The Liverpool and Lancaster Universities Collaboration for Public Health Research (LiLaC) is offering 4 fully-funded PhD studentships focussed on various aspects of inequalities in health, that will be integrated into the major programmes of work of the NIHR School for Public Health Research (SPHR). Applications are invited from individuals with a strong academic record who wish to develop a career in public health research. More information here. Applications must be received by 12 noon on Wednesday, 23rd January 2019.
The Liverpool and Lancaster Universities Collaboration for Public Health Research (LiLaC) is offering 4 fully-funded PhD studentships focussed on various aspects of inequalities in health, that will be integrated into the major programmes of work of the NIHR School for Public Health Research (SPHR). LiLaC is one of eight members of SPHR, alongside the Universities of Sheffield, Bristol, Cambridge, Imperial and University College London; The London School for Hygiene and Tropical Medicine (LSHTM); and Fuse (The Centre for Translational Research in Public Health, a collaboration between Newcastle, Durham, Northumbria, Sunderland and Teesside Universities).
Applicants must have a First or Upper Second UK Honours degree, or equivalent qualification gained outside the UK, in a discipline relevant to public health research and will be expected to complete a PhD during the award period.
Studentship awards include tuition fees (worldwide for Liverpool, UK/EU fees for Lancaster-based studentships), an annual tax-free stipend of £14,777 (index-linked) and a contribution towards research and training costs.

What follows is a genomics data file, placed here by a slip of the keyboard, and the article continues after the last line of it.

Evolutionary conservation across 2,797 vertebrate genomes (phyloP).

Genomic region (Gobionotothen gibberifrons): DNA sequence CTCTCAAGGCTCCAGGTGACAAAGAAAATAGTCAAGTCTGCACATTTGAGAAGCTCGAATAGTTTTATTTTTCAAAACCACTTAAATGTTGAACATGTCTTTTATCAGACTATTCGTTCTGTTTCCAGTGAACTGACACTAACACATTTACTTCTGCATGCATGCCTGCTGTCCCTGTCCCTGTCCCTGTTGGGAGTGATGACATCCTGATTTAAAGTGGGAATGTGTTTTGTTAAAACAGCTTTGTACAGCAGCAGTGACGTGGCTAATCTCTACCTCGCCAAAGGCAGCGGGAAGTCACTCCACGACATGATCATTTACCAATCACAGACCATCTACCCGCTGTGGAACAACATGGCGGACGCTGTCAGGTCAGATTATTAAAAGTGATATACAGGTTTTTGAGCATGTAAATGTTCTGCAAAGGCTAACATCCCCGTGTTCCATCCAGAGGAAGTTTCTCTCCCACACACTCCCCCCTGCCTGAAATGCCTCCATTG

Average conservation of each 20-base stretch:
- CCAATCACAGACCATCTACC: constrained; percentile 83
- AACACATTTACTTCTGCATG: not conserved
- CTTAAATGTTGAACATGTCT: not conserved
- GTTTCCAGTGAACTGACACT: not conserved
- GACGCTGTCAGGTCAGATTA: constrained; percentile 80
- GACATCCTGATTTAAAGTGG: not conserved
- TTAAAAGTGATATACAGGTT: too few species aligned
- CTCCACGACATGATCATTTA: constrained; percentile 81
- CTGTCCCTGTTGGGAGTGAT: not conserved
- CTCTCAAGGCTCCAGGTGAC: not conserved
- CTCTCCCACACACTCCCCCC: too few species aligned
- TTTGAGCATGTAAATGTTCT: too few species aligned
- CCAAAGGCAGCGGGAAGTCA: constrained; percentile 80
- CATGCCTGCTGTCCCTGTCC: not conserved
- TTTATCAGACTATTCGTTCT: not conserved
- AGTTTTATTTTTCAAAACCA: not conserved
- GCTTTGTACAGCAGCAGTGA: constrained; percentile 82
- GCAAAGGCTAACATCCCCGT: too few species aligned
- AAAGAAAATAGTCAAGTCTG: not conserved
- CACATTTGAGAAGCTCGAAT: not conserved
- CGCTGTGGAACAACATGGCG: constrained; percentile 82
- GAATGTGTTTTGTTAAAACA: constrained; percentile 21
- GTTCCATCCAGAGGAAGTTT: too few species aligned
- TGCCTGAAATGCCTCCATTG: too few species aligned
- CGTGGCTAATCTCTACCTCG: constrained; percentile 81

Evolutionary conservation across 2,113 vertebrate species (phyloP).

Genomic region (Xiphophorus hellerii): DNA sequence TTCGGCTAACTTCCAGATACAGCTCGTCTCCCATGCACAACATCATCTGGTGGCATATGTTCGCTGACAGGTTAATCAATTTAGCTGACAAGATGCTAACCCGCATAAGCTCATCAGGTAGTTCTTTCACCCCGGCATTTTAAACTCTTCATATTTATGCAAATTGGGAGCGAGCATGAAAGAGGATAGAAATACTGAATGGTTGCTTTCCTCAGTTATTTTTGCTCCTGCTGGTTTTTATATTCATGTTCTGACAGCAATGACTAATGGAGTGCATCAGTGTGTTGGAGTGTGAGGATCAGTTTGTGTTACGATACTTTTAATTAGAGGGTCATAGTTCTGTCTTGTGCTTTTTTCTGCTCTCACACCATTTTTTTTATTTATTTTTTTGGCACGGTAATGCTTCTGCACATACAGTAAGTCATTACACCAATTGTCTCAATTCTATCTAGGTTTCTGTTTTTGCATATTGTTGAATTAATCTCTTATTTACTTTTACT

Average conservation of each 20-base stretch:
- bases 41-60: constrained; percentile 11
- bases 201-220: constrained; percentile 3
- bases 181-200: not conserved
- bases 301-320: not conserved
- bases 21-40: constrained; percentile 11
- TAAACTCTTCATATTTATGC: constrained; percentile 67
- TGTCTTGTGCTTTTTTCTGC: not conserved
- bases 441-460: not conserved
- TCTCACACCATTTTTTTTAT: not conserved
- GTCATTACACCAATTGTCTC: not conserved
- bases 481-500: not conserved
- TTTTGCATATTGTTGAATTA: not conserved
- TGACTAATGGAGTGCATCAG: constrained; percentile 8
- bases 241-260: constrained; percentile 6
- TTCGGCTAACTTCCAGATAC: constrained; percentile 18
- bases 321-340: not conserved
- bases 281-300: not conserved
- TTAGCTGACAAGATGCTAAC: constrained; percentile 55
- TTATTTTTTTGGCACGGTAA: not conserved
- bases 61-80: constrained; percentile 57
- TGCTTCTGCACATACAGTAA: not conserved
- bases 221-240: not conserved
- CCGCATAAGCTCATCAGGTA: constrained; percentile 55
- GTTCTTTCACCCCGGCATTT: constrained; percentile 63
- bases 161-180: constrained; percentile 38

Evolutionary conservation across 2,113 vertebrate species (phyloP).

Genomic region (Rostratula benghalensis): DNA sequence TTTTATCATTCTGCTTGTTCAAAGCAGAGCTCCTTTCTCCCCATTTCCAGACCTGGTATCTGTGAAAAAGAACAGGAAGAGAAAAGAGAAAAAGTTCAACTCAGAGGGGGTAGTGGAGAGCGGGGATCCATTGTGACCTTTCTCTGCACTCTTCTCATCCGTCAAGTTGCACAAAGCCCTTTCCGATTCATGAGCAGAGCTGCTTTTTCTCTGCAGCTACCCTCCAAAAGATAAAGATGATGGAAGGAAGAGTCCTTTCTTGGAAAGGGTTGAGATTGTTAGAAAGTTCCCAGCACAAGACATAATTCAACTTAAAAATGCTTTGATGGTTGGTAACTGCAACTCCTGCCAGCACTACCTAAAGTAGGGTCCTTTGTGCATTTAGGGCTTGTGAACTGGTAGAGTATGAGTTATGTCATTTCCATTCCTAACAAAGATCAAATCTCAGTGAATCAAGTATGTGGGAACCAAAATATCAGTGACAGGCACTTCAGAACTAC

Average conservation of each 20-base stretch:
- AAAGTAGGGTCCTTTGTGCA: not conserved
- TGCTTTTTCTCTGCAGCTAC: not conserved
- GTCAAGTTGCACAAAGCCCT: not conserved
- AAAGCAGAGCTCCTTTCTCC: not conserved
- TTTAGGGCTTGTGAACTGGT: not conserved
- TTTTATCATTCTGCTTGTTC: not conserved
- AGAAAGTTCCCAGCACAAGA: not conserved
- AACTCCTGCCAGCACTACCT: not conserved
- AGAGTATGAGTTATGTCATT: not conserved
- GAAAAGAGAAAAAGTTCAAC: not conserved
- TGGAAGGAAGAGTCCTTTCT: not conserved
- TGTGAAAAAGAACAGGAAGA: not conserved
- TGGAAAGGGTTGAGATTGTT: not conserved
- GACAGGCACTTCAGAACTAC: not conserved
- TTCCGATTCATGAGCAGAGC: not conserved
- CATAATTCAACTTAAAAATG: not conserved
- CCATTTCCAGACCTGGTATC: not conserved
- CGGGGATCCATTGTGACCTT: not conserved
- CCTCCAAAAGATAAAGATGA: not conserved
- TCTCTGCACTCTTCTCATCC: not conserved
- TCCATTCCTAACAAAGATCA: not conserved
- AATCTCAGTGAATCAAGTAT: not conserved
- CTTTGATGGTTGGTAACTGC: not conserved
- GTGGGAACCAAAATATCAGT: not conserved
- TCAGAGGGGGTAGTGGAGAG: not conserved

Application information and details of the projects on offer follow in this document.
Applications must be received by 12 noon on Wednesday, 23rd January 2019.
Please note, we are advertising a total of 6 project outlines of which we intend to fund up to 4 studentships (2 in Lancaster and 2 in Liverpool). One of the Lancaster studentships will be funded by NIHR SPHR centrally, the other three are funded by the respective universities.
- Young people’s participation in health-related decision-making: exploring the role of digital technologies and inequalities in access (based at Lancaster University).
- The impact of economic shocks on health and health inequalities (based at Lancaster University).
- Understanding how GPs regard their role and capacity to use social prescribing to improve work outcomes for patients with long-term health conditions (based at Lancaster University).
- Transforming practice for health equity: Using the Health Inequalities Assessment Toolkit (HIAT) (based at Lancaster University).
- The equity impact of changing spatial distribution of resources for population health and inequalities (based at University of Liverpool).
- Reducing the burden of non-communicable diseases: which interventions are more effective and equitable? (based at University of Liverpool).
Each studentship is supervised by two experts in their field from LiLaC and an informal advisory group drawn from across the SPHR. Applicants are encouraged to contact potential supervisors for more information on specific topics of interest.
Development and support opportunities
In addition to activities and training opportunities within NIHR SPHR and the host institution, students will also have access to development and support opportunities provided by the NIHR Trainees Coordinating Centre. Students will also be invited to become members of the new NIHR Academy following its launch in October this year which will include access to an expanded programme of development and support. The NIHR-funded studentship will offer the opportunity for the student to undertake a short placement in a public health practice or policy setting.